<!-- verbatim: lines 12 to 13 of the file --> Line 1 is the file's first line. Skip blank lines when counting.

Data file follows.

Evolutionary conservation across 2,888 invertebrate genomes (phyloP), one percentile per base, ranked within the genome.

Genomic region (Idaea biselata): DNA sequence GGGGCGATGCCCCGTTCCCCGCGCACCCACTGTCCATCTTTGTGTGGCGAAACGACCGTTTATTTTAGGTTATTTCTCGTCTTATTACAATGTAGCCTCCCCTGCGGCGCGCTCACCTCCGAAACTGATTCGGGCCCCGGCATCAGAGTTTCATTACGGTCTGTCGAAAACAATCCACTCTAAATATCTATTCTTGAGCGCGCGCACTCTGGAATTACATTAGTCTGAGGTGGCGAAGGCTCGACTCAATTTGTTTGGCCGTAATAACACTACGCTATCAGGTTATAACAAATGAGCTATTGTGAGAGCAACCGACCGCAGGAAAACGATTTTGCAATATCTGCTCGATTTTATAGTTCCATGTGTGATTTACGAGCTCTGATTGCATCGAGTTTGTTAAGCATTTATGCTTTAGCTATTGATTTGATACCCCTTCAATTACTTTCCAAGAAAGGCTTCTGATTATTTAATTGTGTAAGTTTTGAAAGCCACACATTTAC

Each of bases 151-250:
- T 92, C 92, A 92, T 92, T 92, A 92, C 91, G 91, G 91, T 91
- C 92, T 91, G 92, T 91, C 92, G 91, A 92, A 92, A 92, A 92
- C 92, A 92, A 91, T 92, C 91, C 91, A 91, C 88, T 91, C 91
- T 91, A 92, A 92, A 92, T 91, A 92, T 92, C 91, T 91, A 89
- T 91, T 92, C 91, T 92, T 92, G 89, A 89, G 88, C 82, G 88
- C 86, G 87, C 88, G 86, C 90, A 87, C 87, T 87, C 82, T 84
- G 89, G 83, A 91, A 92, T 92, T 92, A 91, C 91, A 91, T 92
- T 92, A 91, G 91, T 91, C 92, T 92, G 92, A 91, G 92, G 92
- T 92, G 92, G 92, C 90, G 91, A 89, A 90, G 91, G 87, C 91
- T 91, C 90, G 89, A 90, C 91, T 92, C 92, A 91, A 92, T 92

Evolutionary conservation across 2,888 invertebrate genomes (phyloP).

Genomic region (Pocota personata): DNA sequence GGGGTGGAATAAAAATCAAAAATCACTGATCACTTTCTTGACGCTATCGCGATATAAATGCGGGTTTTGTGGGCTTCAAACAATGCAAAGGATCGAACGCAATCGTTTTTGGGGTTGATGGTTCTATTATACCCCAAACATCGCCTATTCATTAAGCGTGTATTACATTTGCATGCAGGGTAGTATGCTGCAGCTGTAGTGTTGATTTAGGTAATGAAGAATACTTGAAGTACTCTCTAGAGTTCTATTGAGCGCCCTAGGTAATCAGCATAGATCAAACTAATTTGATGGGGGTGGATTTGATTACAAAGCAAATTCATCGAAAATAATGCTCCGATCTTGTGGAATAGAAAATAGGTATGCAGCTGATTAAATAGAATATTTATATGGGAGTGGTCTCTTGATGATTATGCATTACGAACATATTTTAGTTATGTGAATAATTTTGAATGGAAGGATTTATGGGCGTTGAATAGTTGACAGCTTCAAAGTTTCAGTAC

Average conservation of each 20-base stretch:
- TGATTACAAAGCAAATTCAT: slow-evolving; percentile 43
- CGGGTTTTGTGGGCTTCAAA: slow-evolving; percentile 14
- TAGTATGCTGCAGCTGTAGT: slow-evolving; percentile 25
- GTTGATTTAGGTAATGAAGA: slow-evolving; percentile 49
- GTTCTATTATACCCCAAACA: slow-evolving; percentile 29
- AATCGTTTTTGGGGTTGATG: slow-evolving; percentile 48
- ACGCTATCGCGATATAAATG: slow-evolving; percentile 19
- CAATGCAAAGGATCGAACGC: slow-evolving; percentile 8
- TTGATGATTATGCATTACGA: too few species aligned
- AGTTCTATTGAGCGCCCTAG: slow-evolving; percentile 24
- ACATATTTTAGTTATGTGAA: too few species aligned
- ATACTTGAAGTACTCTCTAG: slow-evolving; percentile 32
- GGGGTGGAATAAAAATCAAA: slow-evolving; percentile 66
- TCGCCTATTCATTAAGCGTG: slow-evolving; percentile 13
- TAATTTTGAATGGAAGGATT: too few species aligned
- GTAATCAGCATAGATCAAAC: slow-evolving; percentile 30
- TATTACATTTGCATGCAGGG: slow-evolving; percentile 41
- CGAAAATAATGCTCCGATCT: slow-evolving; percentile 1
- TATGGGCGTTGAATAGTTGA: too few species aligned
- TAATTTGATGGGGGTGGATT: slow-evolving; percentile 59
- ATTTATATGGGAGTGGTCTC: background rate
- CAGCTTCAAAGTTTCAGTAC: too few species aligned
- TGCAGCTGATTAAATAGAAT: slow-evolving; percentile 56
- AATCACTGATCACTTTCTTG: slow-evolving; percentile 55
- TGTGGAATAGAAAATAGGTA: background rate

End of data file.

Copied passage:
- T 92, G 92, G 92, C 90, G 91, A 89, A 90, G 91, G 87, C 91
- T 91, C 90, G 89, A 90, C 91, T 92, C 92, A 91, A 92, T 92